She became self-confident and empowered to file a criminal complaint against her father. She bravely testified and told all that had been done to her. Then she withstood the strict cross-examination by the defense attorney and in the end was believed by Judge Gemma Theresa Hilario-Logronio. Last 08 January 2024, Leo was found guilty and convicted for the rape and assault of his eight-year-old daughter and sentenced to life in prison. The Preda Foundation children achieve an outstanding average of 18 -20 convictions every year.

According to government statistics (but don’t blindly trust the figures as the poverty rate is likely to be a lot more) the inequality in the Philippines is among the worst in the world. Not only are 20 million in dire poverty, many are surviving on “pag-pag,” that is the leftover scraps from dinner plates in fine restaurants. The poor boil and eat them to live. There are about 19,000-dollar millionaires in the Philippines but by 2026 that will rise to 33,000, according to Statista.

Julie is the child of another overseas working mother from San Marcelino, Zambales. She was left with her half-brother Kevin when only seven years old and her mother went to work abroad due to poverty after she split up with her first husband. Julie was very vulnerable, unguarded and unprotected, and her half-brother Kevin began to sexually abuse her starting when he gave her a bath and began touching her private parts.

This continued for several years and when her mother returned, she worked for a rich family outside and the abuse continued until Julie finally told about the sexual abuse and Kevin was arrested and brought before the court. Julie testified to the abuse and he was convicted and jailed. There, he will not abuse any more children and hopefully repent and accept his penance. This is the second conviction for Preda children for 2024 and so long as the children are protected, supported, helped and empowered with therapy they will find the courage to bravely testify against their abusers.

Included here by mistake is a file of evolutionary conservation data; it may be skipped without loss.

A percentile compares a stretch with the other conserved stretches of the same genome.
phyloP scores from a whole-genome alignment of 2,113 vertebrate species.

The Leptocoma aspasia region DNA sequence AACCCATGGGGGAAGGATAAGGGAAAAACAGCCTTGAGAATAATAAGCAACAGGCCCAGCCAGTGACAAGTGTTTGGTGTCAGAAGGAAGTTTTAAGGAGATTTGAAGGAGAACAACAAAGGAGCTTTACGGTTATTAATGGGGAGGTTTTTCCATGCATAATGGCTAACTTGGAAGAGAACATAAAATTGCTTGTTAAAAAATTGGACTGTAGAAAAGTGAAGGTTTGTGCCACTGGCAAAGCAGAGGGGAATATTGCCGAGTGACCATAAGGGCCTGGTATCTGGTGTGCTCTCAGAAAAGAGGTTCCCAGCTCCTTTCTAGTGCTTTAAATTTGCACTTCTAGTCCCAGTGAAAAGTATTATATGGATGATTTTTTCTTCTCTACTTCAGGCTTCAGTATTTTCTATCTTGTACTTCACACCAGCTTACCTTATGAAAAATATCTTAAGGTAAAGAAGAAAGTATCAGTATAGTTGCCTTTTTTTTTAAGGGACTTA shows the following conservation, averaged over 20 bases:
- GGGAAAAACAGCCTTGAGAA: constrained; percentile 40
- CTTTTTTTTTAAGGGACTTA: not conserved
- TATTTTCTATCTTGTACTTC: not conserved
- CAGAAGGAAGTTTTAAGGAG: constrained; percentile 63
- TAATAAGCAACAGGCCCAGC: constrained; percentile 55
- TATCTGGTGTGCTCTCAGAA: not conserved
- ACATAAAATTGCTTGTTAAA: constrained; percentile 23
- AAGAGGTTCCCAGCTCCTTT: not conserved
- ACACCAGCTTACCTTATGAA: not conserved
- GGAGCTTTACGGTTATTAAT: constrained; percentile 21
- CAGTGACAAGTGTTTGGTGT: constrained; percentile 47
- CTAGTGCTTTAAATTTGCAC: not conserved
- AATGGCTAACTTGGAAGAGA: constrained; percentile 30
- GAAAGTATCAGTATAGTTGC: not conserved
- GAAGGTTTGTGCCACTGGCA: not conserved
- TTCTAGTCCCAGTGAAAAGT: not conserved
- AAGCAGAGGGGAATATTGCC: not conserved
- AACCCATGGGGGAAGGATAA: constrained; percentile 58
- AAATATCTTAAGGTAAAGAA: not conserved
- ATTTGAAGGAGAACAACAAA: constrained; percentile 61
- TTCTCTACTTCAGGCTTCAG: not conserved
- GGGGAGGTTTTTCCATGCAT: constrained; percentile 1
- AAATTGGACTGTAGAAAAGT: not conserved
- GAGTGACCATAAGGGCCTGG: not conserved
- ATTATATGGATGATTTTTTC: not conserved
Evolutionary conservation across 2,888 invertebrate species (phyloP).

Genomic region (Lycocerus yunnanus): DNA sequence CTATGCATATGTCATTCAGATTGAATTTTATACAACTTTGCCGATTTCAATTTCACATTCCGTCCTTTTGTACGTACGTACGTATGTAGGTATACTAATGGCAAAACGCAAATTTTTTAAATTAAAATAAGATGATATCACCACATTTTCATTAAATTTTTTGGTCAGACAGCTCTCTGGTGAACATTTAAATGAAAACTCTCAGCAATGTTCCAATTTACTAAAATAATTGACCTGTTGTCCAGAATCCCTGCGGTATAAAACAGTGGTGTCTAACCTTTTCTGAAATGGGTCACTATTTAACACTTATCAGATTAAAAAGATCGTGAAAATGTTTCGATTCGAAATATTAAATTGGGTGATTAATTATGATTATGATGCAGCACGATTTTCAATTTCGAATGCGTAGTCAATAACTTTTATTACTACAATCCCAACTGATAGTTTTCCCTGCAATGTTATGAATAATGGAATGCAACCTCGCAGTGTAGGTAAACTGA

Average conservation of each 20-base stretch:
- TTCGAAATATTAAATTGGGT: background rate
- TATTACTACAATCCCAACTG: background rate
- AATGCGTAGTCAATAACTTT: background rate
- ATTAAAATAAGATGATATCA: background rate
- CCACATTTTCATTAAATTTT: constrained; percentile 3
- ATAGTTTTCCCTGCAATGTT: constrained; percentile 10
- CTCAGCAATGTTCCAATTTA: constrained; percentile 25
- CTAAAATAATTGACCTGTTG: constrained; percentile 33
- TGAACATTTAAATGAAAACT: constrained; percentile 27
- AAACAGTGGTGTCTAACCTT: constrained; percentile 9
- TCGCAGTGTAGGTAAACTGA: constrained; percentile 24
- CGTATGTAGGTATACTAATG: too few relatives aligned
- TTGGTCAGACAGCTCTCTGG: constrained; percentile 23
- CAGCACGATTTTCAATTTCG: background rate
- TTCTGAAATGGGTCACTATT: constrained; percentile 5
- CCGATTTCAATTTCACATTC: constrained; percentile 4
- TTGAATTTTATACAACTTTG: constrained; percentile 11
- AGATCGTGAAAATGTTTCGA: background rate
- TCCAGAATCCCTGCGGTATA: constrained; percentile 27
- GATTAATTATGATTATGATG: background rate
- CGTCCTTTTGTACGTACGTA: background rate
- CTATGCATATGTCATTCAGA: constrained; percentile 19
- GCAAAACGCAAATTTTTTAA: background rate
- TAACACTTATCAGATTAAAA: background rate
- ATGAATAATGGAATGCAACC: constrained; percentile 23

Poverty is caused by the irresponsible rich who do not share their wealth to help end poverty and lift up the poor. It’s not wrong to earn money, it is how you earn it and use it. The corrupt rich use it to buy votes, pay bribes and corrupt others. They use dirty money for open-pit mining and destroy the environment and indigenous people. Other filthy rich use it for illegal logging and gambling, vice and murder. They exploit the poor and underpay workers in the plantations, farms, factories and sweatshops. Jesus said to them, “How hard it is for the rich to enter the kingdom of heaven! Indeed, it is easier for a rope to go through the eye of a needle than for someone who is rich to enter the kingdom of heaven.”

We are challenged to live a life of service to end suffering, poverty, sickness and hardship. We can do this by spending our money wisely to help others. The Good Samaritan not only bound up the wounds of the wounded man on the road himself, he shared his wine and oil and his transportation. He paid for the hospitalization and provided for the aftercare of the victim. We should do likewise and be good Samaritans to the abused and needy.